(Bloomberg) -- The lira extended a slide after Turkish President Recep Tayyip Erdogan said he will emerge victorious in his fight against interest rates after elections next month.
The currency slumped to a session low against the dollar after Erdogan said Turkey needs to target double-digit growth, approaching a record reached Wednesday. Speculation that the central bank will raise policy rates after Erdogan met with top economic officials this week had helped the lira erase much of its losses.
“Interest rates are the reason for inflation,” Erdogan said in a speech to businessmen in Ankara. “Inflation is not the cause, it’s an outcome. We have to pull down interest rates,” he said.
Turkey will introduce more economic incentive packages this year, Economy Minister Nihat Zeybekci said in an interview with state-run Anadolu Agency on Friday. Economic growth will be around 6 percent in 2018, he said, compared with 7.4 percent in 2017.
The lira has tumbled amid concerns that a strong U.S. currency would trigger capital outflows from emerging markets and the slide has been compounded by fears that Erdogan may oppose any rate increase before elections on June 24, even amid signs that the economy is overheating.
The lira weakened 1.9 percent to 4.3111 per dollar as of 5:23 p.m. in Istanbul after strengthening 2.4 percent in the previous two days. The rout this week saw the pair touch a record 4.3743 Wednesday.
“So far it is just rhetoric,” said Guillaume Tresca, an emerging-market strategist at Credit Agricole SA in Paris, referring to Erdogan’s comments. The central bank will continue to tighten with a mild rate hike, “something just to calm down markets,” he said. “More worrying are the latest pro-growth statement from Erdogan and Zeybekci comments. It is exactly what we don’t want to see.”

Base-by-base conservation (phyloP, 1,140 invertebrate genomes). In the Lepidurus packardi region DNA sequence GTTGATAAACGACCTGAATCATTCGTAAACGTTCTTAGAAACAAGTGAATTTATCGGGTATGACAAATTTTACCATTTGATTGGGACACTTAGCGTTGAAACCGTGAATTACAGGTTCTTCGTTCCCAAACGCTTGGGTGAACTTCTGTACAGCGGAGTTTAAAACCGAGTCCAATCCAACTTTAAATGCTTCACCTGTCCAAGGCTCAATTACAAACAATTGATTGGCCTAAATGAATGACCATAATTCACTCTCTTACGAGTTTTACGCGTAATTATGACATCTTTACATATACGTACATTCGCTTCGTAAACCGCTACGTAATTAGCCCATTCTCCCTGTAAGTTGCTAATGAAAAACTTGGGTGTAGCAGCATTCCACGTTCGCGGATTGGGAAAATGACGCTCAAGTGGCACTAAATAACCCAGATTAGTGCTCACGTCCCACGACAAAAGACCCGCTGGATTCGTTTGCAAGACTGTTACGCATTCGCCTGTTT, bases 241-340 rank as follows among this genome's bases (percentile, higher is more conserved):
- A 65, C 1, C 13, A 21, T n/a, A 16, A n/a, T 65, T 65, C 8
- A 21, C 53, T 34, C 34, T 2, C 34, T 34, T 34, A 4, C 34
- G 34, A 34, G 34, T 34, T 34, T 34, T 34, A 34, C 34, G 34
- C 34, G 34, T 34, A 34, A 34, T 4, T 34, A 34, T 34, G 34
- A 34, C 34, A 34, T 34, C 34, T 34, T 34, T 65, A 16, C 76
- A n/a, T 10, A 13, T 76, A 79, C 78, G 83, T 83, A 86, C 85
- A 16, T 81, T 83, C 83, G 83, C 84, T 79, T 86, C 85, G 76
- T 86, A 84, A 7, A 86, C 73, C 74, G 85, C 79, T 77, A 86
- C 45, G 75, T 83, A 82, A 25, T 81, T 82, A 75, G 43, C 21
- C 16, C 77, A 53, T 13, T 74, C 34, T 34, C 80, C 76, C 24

Tresca said he expects the central bank to raise interest rates by 100 basis points in June, 75 basis points in July and 75 basis points in September, though even that may not be enough to reverse the lira’s slide.
Morgan Stanley has raised its forecast for rates. Analysts say they now expect a 150-basis-point increase by June, up from 50 basis points penciled in earlier, and say that the central bank would hold an interim meeting if the currency comes under pressure again.
“If steps are not taken soon, market pressure for action will likely re-emerge, given the heightened expectations that have been created by the recent summit,” Morgan Stanley analysts including James Lord wrote in a report to clients.
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